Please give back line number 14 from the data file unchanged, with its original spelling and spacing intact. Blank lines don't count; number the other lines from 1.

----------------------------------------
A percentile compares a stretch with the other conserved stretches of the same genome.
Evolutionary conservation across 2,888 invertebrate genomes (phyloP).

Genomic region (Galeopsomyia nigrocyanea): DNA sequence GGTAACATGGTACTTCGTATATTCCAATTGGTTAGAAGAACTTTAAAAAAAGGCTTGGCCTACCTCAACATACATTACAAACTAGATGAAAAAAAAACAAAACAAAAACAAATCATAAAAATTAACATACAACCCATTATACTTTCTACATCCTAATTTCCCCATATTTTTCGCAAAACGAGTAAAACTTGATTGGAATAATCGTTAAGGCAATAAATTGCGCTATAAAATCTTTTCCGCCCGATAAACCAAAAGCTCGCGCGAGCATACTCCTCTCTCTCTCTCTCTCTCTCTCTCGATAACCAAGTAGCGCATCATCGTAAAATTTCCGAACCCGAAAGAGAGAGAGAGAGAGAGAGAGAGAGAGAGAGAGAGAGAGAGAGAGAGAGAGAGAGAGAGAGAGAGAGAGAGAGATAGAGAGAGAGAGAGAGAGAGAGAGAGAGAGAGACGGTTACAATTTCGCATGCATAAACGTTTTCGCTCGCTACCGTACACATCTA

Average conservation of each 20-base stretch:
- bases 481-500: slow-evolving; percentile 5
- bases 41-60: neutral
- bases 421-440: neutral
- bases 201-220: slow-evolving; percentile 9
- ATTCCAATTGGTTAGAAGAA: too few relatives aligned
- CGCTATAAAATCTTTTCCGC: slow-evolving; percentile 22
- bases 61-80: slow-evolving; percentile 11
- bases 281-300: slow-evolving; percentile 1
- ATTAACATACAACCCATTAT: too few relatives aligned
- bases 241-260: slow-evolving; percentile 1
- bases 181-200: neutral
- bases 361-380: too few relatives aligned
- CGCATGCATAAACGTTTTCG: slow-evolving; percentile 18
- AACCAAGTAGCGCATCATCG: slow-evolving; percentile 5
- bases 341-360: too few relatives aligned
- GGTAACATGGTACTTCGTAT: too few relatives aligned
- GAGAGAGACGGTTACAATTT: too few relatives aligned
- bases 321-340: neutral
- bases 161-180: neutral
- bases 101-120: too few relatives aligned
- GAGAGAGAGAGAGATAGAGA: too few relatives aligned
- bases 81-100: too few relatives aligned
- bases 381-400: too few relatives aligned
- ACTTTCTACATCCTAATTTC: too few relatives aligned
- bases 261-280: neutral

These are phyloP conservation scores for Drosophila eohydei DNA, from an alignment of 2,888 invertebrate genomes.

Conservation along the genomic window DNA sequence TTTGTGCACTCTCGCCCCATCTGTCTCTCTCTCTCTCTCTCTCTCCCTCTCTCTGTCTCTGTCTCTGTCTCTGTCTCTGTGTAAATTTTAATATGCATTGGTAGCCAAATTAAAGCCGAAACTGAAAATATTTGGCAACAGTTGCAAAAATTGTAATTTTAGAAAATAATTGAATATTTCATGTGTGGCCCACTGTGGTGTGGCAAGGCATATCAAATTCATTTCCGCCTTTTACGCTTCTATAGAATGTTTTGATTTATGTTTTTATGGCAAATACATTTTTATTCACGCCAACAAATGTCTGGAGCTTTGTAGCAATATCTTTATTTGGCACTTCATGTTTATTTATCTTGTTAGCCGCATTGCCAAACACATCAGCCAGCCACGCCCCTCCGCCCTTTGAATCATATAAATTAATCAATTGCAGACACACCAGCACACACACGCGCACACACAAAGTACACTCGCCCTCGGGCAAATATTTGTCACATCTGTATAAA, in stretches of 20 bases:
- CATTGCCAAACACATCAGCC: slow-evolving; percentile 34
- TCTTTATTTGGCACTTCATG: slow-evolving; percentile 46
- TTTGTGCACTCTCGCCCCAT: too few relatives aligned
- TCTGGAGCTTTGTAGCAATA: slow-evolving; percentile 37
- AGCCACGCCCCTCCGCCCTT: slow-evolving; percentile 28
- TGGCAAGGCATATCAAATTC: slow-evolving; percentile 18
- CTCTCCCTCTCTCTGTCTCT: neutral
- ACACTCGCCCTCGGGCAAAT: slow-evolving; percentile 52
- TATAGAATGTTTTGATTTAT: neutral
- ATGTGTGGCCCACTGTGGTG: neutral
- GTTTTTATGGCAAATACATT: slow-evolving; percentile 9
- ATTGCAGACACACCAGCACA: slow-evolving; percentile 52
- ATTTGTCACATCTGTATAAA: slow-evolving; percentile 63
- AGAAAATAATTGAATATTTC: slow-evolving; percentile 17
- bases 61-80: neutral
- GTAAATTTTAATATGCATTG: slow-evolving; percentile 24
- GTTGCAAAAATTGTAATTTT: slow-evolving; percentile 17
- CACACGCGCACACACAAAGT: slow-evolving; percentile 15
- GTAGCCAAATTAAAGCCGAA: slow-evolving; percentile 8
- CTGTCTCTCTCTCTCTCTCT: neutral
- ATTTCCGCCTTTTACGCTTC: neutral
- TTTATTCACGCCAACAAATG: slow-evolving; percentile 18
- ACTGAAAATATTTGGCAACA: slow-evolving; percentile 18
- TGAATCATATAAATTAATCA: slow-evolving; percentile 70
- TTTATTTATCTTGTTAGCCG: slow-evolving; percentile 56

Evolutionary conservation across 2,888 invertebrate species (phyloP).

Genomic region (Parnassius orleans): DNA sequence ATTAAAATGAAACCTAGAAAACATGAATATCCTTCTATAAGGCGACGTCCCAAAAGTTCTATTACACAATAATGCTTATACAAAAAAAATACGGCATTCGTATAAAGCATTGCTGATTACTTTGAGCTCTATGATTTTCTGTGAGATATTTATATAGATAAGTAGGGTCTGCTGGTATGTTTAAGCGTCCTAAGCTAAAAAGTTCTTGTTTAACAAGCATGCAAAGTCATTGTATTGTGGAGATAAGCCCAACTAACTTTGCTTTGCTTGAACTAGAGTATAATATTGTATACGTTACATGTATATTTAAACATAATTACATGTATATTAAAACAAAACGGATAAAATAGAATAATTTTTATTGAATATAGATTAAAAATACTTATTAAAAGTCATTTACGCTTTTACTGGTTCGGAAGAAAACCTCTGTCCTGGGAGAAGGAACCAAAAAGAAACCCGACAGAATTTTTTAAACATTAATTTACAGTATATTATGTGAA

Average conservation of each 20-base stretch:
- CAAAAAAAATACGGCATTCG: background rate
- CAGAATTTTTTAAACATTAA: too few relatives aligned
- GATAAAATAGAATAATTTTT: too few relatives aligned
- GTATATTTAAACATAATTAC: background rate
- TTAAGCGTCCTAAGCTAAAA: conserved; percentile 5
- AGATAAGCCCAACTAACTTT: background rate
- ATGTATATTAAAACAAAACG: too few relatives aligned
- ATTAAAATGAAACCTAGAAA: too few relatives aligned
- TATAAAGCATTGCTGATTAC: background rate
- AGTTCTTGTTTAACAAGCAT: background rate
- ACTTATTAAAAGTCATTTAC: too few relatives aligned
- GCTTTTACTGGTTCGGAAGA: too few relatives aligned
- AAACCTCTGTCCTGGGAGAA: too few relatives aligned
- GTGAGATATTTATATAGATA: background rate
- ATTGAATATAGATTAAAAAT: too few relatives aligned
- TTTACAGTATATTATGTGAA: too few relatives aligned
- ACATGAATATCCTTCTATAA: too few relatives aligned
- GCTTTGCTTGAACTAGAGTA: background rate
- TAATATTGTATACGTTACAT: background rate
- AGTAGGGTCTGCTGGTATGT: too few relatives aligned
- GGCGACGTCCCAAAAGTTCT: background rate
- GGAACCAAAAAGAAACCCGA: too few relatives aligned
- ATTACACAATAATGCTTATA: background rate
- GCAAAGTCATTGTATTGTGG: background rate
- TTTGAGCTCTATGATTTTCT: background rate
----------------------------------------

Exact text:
- bases 241-260: slow-evolving; percentile 1